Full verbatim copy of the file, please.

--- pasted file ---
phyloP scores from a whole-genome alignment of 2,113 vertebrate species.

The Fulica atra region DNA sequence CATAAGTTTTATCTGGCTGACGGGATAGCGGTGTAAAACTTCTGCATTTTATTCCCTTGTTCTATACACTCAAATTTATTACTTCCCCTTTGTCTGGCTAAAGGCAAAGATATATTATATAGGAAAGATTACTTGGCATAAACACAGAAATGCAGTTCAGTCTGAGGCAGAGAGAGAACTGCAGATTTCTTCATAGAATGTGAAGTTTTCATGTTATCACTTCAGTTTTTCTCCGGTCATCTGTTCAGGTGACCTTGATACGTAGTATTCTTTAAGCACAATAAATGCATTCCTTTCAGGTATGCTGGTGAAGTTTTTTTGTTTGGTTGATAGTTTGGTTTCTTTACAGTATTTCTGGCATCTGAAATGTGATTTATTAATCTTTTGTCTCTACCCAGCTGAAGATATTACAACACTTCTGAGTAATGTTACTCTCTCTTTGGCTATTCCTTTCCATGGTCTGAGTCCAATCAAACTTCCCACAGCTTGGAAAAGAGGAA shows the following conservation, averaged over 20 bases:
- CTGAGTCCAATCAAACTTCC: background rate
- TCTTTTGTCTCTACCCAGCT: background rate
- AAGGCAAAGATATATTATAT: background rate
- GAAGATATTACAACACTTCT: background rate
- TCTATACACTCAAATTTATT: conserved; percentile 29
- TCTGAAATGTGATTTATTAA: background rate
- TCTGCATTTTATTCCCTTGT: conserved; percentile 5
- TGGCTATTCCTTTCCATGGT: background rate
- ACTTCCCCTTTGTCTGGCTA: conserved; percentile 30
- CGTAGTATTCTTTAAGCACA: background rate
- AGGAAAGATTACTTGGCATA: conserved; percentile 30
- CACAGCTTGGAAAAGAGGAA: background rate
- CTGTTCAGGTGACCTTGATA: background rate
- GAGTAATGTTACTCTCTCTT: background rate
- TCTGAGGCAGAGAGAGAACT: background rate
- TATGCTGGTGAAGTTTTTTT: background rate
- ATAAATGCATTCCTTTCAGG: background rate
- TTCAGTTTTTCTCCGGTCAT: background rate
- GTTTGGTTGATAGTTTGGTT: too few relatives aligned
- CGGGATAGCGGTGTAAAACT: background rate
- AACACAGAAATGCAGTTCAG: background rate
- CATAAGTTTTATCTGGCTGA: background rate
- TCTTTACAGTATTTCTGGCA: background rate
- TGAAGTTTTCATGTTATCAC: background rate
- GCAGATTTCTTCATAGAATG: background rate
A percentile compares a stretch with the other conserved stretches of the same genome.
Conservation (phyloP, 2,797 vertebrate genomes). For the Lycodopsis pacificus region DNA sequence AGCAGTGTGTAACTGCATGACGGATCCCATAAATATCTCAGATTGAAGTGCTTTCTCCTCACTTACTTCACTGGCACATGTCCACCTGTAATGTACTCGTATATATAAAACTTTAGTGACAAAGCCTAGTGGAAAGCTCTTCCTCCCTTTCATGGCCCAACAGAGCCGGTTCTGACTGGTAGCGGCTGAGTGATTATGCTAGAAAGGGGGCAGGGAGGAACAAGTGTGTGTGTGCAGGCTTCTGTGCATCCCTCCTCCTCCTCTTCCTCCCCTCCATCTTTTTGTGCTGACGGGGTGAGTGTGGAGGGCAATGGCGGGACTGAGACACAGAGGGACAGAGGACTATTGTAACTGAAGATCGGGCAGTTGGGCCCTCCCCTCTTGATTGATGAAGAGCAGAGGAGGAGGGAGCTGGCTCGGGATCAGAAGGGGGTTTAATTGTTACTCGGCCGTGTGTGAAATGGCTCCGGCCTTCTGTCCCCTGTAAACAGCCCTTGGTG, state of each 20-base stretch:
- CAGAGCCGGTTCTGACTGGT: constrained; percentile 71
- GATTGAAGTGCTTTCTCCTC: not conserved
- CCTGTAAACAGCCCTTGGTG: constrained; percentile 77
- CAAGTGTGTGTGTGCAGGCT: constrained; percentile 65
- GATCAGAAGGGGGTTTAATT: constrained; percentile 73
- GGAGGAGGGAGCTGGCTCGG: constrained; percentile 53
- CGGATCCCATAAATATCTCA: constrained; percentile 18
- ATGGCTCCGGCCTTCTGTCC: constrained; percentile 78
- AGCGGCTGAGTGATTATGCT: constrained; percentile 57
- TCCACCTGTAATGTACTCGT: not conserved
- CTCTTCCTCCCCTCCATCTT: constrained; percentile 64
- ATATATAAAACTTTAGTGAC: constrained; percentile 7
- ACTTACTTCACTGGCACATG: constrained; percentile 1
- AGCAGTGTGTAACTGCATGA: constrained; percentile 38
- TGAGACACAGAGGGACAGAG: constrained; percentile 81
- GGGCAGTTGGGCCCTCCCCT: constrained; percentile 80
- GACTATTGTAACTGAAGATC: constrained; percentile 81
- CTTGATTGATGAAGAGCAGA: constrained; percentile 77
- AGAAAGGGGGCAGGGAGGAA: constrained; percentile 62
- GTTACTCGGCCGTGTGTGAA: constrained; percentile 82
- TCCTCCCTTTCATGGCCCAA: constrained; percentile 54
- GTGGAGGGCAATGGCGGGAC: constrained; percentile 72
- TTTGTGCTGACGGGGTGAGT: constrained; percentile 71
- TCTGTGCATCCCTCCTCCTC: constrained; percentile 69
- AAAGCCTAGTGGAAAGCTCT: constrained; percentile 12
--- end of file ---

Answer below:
phyloP scores from a whole-genome alignment of 2,113 vertebrate species.

The Fulica atra region DNA sequence CATAAGTTTTATCTGGCTGACGGGATAGCGGTGTAAAACTTCTGCATTTTATTCCCTTGTTCTATACACTCAAATTTATTACTTCCCCTTTGTCTGGCTAAAGGCAAAGATATATTATATAGGAAAGATTACTTGGCATAAACACAGAAATGCAGTTCAGTCTGAGGCAGAGAGAGAACTGCAGATTTCTTCATAGAATGTGAAGTTTTCATGTTATCACTTCAGTTTTTCTCCGGTCATCTGTTCAGGTGACCTTGATACGTAGTATTCTTTAAGCACAATAAATGCATTCCTTTCAGGTATGCTGGTGAAGTTTTTTTGTTTGGTTGATAGTTTGGTTTCTTTACAGTATTTCTGGCATCTGAAATGTGATTTATTAATCTTTTGTCTCTACCCAGCTGAAGATATTACAACACTTCTGAGTAATGTTACTCTCTCTTTGGCTATTCCTTTCCATGGTCTGAGTCCAATCAAACTTCCCACAGCTTGGAAAAGAGGAA shows the following conservation, averaged over 20 bases:
- CTGAGTCCAATCAAACTTCC: background rate
- TCTTTTGTCTCTACCCAGCT: background rate
- AAGGCAAAGATATATTATAT: background rate
- GAAGATATTACAACACTTCT: background rate
- TCTATACACTCAAATTTATT: conserved; percentile 29
- TCTGAAATGTGATTTATTAA: background rate
- TCTGCATTTTATTCCCTTGT: conserved; percentile 5
- TGGCTATTCCTTTCCATGGT: background rate
- ACTTCCCCTTTGTCTGGCTA: conserved; percentile 30
- CGTAGTATTCTTTAAGCACA: background rate
- AGGAAAGATTACTTGGCATA: conserved; percentile 30
- CACAGCTTGGAAAAGAGGAA: background rate
- CTGTTCAGGTGACCTTGATA: background rate
- GAGTAATGTTACTCTCTCTT: background rate
- TCTGAGGCAGAGAGAGAACT: background rate
- TATGCTGGTGAAGTTTTTTT: background rate
- ATAAATGCATTCCTTTCAGG: background rate
- TTCAGTTTTTCTCCGGTCAT: background rate
- GTTTGGTTGATAGTTTGGTT: too few relatives aligned
- CGGGATAGCGGTGTAAAACT: background rate
- AACACAGAAATGCAGTTCAG: background rate
- CATAAGTTTTATCTGGCTGA: background rate
- TCTTTACAGTATTTCTGGCA: background rate
- TGAAGTTTTCATGTTATCAC: background rate
- GCAGATTTCTTCATAGAATG: background rate
A percentile compares a stretch with the other conserved stretches of the same genome.
Conservation (phyloP, 2,797 vertebrate genomes). For the Lycodopsis pacificus region DNA sequence AGCAGTGTGTAACTGCATGACGGATCCCATAAATATCTCAGATTGAAGTGCTTTCTCCTCACTTACTTCACTGGCACATGTCCACCTGTAATGTACTCGTATATATAAAACTTTAGTGACAAAGCCTAGTGGAAAGCTCTTCCTCCCTTTCATGGCCCAACAGAGCCGGTTCTGACTGGTAGCGGCTGAGTGATTATGCTAGAAAGGGGGCAGGGAGGAACAAGTGTGTGTGTGCAGGCTTCTGTGCATCCCTCCTCCTCCTCTTCCTCCCCTCCATCTTTTTGTGCTGACGGGGTGAGTGTGGAGGGCAATGGCGGGACTGAGACACAGAGGGACAGAGGACTATTGTAACTGAAGATCGGGCAGTTGGGCCCTCCCCTCTTGATTGATGAAGAGCAGAGGAGGAGGGAGCTGGCTCGGGATCAGAAGGGGGTTTAATTGTTACTCGGCCGTGTGTGAAATGGCTCCGGCCTTCTGTCCCCTGTAAACAGCCCTTGGTG, state of each 20-base stretch:
- CAGAGCCGGTTCTGACTGGT: constrained; percentile 71
- GATTGAAGTGCTTTCTCCTC: not conserved
- CCTGTAAACAGCCCTTGGTG: constrained; percentile 77
- CAAGTGTGTGTGTGCAGGCT: constrained; percentile 65
- GATCAGAAGGGGGTTTAATT: constrained; percentile 73
- GGAGGAGGGAGCTGGCTCGG: constrained; percentile 53
- CGGATCCCATAAATATCTCA: constrained; percentile 18
- ATGGCTCCGGCCTTCTGTCC: constrained; percentile 78
- AGCGGCTGAGTGATTATGCT: constrained; percentile 57
- TCCACCTGTAATGTACTCGT: not conserved
- CTCTTCCTCCCCTCCATCTT: constrained; percentile 64
- ATATATAAAACTTTAGTGAC: constrained; percentile 7
- ACTTACTTCACTGGCACATG: constrained; percentile 1
- AGCAGTGTGTAACTGCATGA: constrained; percentile 38
- TGAGACACAGAGGGACAGAG: constrained; percentile 81
- GGGCAGTTGGGCCCTCCCCT: constrained; percentile 80
- GACTATTGTAACTGAAGATC: constrained; percentile 81
- CTTGATTGATGAAGAGCAGA: constrained; percentile 77
- AGAAAGGGGGCAGGGAGGAA: constrained; percentile 62
- GTTACTCGGCCGTGTGTGAA: constrained; percentile 82
- TCCTCCCTTTCATGGCCCAA: constrained; percentile 54
- GTGGAGGGCAATGGCGGGAC: constrained; percentile 72
- TTTGTGCTGACGGGGTGAGT: constrained; percentile 71
- TCTGTGCATCCCTCCTCCTC: constrained; percentile 69
- AAAGCCTAGTGGAAAGCTCT: constrained; percentile 12